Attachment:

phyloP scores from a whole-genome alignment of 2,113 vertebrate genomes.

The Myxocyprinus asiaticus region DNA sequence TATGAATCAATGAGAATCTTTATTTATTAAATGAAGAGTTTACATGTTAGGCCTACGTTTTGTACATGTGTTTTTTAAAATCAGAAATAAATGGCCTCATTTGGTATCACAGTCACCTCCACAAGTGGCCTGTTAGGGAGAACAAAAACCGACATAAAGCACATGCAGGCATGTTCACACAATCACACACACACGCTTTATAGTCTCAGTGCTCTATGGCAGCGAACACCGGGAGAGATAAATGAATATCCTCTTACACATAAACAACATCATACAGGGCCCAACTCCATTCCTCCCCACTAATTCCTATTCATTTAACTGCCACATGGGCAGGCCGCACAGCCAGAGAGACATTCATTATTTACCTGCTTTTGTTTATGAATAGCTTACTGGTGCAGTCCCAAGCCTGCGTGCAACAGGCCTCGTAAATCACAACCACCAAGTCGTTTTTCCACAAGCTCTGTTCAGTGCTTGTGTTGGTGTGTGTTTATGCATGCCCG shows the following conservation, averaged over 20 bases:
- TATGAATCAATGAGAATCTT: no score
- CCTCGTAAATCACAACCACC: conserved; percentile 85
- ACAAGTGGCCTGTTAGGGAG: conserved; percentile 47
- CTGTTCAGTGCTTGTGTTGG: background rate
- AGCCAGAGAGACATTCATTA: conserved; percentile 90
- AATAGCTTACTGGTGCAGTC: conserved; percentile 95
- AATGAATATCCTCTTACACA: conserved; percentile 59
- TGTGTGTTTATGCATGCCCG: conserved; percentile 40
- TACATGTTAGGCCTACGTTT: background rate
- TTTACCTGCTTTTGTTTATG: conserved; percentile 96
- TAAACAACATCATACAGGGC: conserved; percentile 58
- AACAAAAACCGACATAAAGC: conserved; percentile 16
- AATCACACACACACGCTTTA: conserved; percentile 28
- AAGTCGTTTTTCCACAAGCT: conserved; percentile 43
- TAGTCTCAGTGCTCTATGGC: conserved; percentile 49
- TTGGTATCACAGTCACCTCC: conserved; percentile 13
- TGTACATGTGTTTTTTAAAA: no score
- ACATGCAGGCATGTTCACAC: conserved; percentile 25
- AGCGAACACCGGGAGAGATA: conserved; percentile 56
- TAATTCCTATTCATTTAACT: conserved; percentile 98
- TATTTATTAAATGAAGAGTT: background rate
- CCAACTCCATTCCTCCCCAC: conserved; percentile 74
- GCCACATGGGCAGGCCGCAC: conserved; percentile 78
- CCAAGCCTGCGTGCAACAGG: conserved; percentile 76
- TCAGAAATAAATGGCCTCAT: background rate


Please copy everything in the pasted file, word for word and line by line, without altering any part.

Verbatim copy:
phyloP scores from a whole-genome alignment of 2,113 vertebrate genomes.

The Myxocyprinus asiaticus region DNA sequence TATGAATCAATGAGAATCTTTATTTATTAAATGAAGAGTTTACATGTTAGGCCTACGTTTTGTACATGTGTTTTTTAAAATCAGAAATAAATGGCCTCATTTGGTATCACAGTCACCTCCACAAGTGGCCTGTTAGGGAGAACAAAAACCGACATAAAGCACATGCAGGCATGTTCACACAATCACACACACACGCTTTATAGTCTCAGTGCTCTATGGCAGCGAACACCGGGAGAGATAAATGAATATCCTCTTACACATAAACAACATCATACAGGGCCCAACTCCATTCCTCCCCACTAATTCCTATTCATTTAACTGCCACATGGGCAGGCCGCACAGCCAGAGAGACATTCATTATTTACCTGCTTTTGTTTATGAATAGCTTACTGGTGCAGTCCCAAGCCTGCGTGCAACAGGCCTCGTAAATCACAACCACCAAGTCGTTTTTCCACAAGCTCTGTTCAGTGCTTGTGTTGGTGTGTGTTTATGCATGCCCG shows the following conservation, averaged over 20 bases:
- TATGAATCAATGAGAATCTT: no score
- CCTCGTAAATCACAACCACC: conserved; percentile 85
- ACAAGTGGCCTGTTAGGGAG: conserved; percentile 47
- CTGTTCAGTGCTTGTGTTGG: background rate
- AGCCAGAGAGACATTCATTA: conserved; percentile 90
- AATAGCTTACTGGTGCAGTC: conserved; percentile 95
- AATGAATATCCTCTTACACA: conserved; percentile 59
- TGTGTGTTTATGCATGCCCG: conserved; percentile 40
- TACATGTTAGGCCTACGTTT: background rate
- TTTACCTGCTTTTGTTTATG: conserved; percentile 96
- TAAACAACATCATACAGGGC: conserved; percentile 58
- AACAAAAACCGACATAAAGC: conserved; percentile 16
- AATCACACACACACGCTTTA: conserved; percentile 28
- AAGTCGTTTTTCCACAAGCT: conserved; percentile 43
- TAGTCTCAGTGCTCTATGGC: conserved; percentile 49
- TTGGTATCACAGTCACCTCC: conserved; percentile 13
- TGTACATGTGTTTTTTAAAA: no score
- ACATGCAGGCATGTTCACAC: conserved; percentile 25
- AGCGAACACCGGGAGAGATA: conserved; percentile 56
- TAATTCCTATTCATTTAACT: conserved; percentile 98
- TATTTATTAAATGAAGAGTT: background rate
- CCAACTCCATTCCTCCCCAC: conserved; percentile 74
- GCCACATGGGCAGGCCGCAC: conserved; percentile 78
- CCAAGCCTGCGTGCAACAGG: conserved; percentile 76
- TCAGAAATAAATGGCCTCAT: background rate